Written Icelandic has changed little since the 13th century. Modern speakers can understand the original sagas and Eddas which were written about eight hundred years ago, though this ability is sometimes overstated. The Sagas are usually read with updated modern spelling and footnotes but otherwise intact (as with modern English readers of Shakespeare). With some effort, many Icelanders can also understand the original manuscripts.

  Phonology

Icelandic has very minor dialectal differences phonetically. The language has both monophthongs and diphthongs, and consonants can be voiced or unvoiced.

Voice plays a primary role in the differentiation of most consonants including the nasals but excluding the plosives. The plosives b, d, and g are voiceless and differ from p, t and k only by their lack of aspiration. Preaspiration occurs before geminate (long or double consonants) p, t and k. It does not occur before geminate b, d or g. Pre-aspirated tt is analogous etymologically and phonetically to German and Dutch cht (compare Icelandic nótt, dóttir with the German Nacht, Tochter and the Dutch nacht, dochter).

  Consonants

Consonant phonemes
Bilabial Labio-
dental
Dental Alveolar Palatal Velar Glottal
Nasal m     n     ɲ̊ ɲ ŋ̊ ŋ    
Plosive p     t     c k ʔ  
Fricative     f v θ ð s   ç j x ɣ h  
Approximant           ɫ̥ ɫ        
Trill             r            

The voiced fricatives /v/, /ð/, /j/ and /ɣ/ are not completely constrictive and are often closer to approximants than fricatives.

  Vowels

Monophthongs
Front Back
plain round
Close i   u
Near-close ɪ ʏ  
Open-mid ɛ œ ɔ
Open a
Diphthongs
Front
offglide
Back
offglide
Mid eiøi ou
Open ai au

  Grammar

  Photograph taken from page 206 of Colloquial Icelandic.

Icelandic retains many grammatical features of other ancient Germanic languages, and resembles Old Norwegian before much of its fusional inflection was lost. Modern Icelandic is still a heavily inflected language with four cases: nominative, accusative, dative and genitive. Icelandic nouns can have one of three grammatical genders—masculine, feminine or neuter. There are two main declension paradigms for each gender: strong and weak nouns, which are furthermore divided in sub-classes of nouns, based primarily on the genitive singular and nominative plural ending of a particular noun. For example, within the masculine nouns that have a strong declension, there is a sub-class (class 1) that declines with an -s (Hests) in the genitive singular and -ar (Hestar) in the nominative plural. However there is another sub-class (class 3) of strong masculine nouns that always declines with -ar (Hlutar) in the genitive singular and -ir (Hlutir) in the nominative plural. Additionally, Icelandic permits a quirky subject, which is a phenomenon whereby certain verbs specify that their subjects are to be in a case other than the nominative.

Nouns, adjectives and pronouns are declined in the four cases, and for number in the singular and plural. T-V distinction ("þérun") in modern Icelandic seems on the verge of extinction, yet can still be found, especially in structured official address and traditional phrases.

Verbs are conjugated for tense, mood, person, number and voice. There are three voices: active, passive and middle (or medial); but it may be debated whether the middle voice is a voice or simply an independent class of verbs of its own (because every middle-voice verb has an active ancestor but concomitant are sometimes drastic changes in meaning, and the fact that the middle-voice verbs form a conjugation group of their own). Examples might be koma (come) vs. komast (get there), drepa (kill) vs. drepast (perish ignominiously) and taka (take) vs. takast (manage to). In every case mentioned the meaning has been so altered, that one can hardly see them as the same verb in different voices. They have up to ten tenses, but Icelandic, like English, forms most of these with auxiliary verbs. There are three or four main groups of weak verbs in Icelandic, depending on whether one takes a historical or formalistic view.: -a, -i, and -ur, referring to the endings that these verbs take when conjugated in the first person singular present. Some Icelandic infinitives end with the -ja suffix, some with á, two with u (munu, skulu) one with o (þvo-wash) and one with e (the Danish borrowing ske which is probably withdrawing its presence). For many verbs that require an object, a reflexive pronoun can be used instead. The case of the pronoun depends on the case that the verb governs. As for further classification of verbs, Icelandic behaves much like other Germanic languages, with a main division between weak verbs and strong, and the class of strong verbs, few as they may be (ca. 150-200) is divided into six plus reduplicative verbs. They still make up some of the most frequently used verbs. (Að vera, to be is the example par excellence, possessing two subjunctives and two imperatives in addition to being made up of different stems.) There is also a class of auxiliary verbs, a class called the -ri verbs (4-5 depending who is counting) and then the oddity að valda (to cause), called the only totally irregular verb in Icelandic, although each and every form of it is caused by common and regular sound changes.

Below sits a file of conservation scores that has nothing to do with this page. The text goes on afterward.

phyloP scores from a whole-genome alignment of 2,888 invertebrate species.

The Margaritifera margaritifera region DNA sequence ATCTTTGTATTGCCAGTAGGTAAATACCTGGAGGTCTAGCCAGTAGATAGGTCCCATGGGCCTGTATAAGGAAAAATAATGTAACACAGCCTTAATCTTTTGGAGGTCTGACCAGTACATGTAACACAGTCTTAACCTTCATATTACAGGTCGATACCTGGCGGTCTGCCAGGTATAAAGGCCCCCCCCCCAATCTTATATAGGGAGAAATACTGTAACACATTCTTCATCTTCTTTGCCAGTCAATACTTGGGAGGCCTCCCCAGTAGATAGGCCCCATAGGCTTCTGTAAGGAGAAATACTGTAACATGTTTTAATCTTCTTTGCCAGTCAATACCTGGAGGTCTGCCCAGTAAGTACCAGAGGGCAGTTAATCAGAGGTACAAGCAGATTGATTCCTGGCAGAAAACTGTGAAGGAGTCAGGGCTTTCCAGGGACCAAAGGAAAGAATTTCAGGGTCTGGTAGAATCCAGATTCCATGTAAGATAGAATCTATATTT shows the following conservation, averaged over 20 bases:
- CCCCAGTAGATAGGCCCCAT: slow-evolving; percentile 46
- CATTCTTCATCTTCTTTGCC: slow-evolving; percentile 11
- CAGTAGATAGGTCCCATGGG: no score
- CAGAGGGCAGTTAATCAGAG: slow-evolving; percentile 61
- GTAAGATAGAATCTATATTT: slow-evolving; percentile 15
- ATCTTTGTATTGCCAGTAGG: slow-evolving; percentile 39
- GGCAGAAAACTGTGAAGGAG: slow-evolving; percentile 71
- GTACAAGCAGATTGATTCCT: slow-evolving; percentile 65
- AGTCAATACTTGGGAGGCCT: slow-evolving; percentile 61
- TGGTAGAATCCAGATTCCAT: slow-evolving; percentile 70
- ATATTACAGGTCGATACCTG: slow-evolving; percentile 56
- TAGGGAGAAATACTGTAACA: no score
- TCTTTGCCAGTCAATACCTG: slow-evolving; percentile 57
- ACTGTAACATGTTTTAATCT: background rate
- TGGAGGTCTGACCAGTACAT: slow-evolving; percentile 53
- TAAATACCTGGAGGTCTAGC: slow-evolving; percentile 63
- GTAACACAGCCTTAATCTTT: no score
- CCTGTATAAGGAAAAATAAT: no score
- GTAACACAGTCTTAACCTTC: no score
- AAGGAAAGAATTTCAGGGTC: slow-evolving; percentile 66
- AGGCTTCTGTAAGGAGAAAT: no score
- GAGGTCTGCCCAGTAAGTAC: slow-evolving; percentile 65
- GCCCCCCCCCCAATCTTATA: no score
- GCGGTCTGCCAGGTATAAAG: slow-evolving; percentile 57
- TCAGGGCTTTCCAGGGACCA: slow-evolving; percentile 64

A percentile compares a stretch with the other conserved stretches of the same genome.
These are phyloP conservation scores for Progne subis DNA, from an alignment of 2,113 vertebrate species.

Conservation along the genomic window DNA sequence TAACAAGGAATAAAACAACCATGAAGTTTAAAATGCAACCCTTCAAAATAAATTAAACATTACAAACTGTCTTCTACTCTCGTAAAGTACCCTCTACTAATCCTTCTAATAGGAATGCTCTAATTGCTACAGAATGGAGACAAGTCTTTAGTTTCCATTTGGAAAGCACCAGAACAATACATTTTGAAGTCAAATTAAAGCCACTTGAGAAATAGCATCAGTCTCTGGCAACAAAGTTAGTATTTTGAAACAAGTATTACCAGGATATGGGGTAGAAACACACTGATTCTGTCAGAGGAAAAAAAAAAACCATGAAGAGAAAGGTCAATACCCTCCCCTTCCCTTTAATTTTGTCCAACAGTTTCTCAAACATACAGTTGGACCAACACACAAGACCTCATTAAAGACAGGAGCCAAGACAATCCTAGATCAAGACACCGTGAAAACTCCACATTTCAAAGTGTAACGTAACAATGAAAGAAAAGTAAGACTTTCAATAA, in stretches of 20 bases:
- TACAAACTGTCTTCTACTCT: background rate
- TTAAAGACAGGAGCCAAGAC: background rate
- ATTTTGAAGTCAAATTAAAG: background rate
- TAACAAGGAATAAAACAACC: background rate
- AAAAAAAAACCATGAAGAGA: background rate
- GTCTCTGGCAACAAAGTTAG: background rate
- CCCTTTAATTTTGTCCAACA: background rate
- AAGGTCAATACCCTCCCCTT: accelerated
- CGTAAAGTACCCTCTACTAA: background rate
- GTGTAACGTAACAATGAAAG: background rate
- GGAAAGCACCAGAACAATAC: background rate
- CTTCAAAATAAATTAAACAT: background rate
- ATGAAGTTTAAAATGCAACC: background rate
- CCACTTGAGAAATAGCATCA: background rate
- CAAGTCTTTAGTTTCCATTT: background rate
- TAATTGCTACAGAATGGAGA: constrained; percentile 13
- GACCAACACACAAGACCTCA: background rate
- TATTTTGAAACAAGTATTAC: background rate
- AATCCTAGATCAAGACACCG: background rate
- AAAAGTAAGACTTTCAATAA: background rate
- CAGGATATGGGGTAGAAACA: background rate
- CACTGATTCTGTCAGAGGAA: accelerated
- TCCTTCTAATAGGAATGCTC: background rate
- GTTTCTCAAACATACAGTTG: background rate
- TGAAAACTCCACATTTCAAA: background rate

The basic word order in Icelandic is subject–verb–object. However, as words are heavily inflected, the word order is fairly flexible and every combination may occur in poetry, i.e. SVO, SOV, VSO, VOS, OSV and OVS are all allowed for metrical purposes. However, as in German the conjugated verb in Icelandic usually appears second in the sentence, preceded by the word or phrase being emphasised. For example:

  • Ég veit það ekki. (I don't know that.)
  • Ekki veit ég það. (I do not know that.)
  • Það veit ég ekki. (That I don't know.)
  • Ég fór til Bretlands þegar ég var eins árs. (I went to the United Kingdom when I was one year old.)
  • Til Bretlands fór ég þegar ég var eins árs. (To the United Kingdom went I, when I was one year old.)
  • Þegar ég var eins árs fór ég til Bretlands. (When I was one year old, I went to the United Kingdom.)

In the above examples, the conjugated verbs veit and fór are always the second element in their respective sentences.

  Vocabulary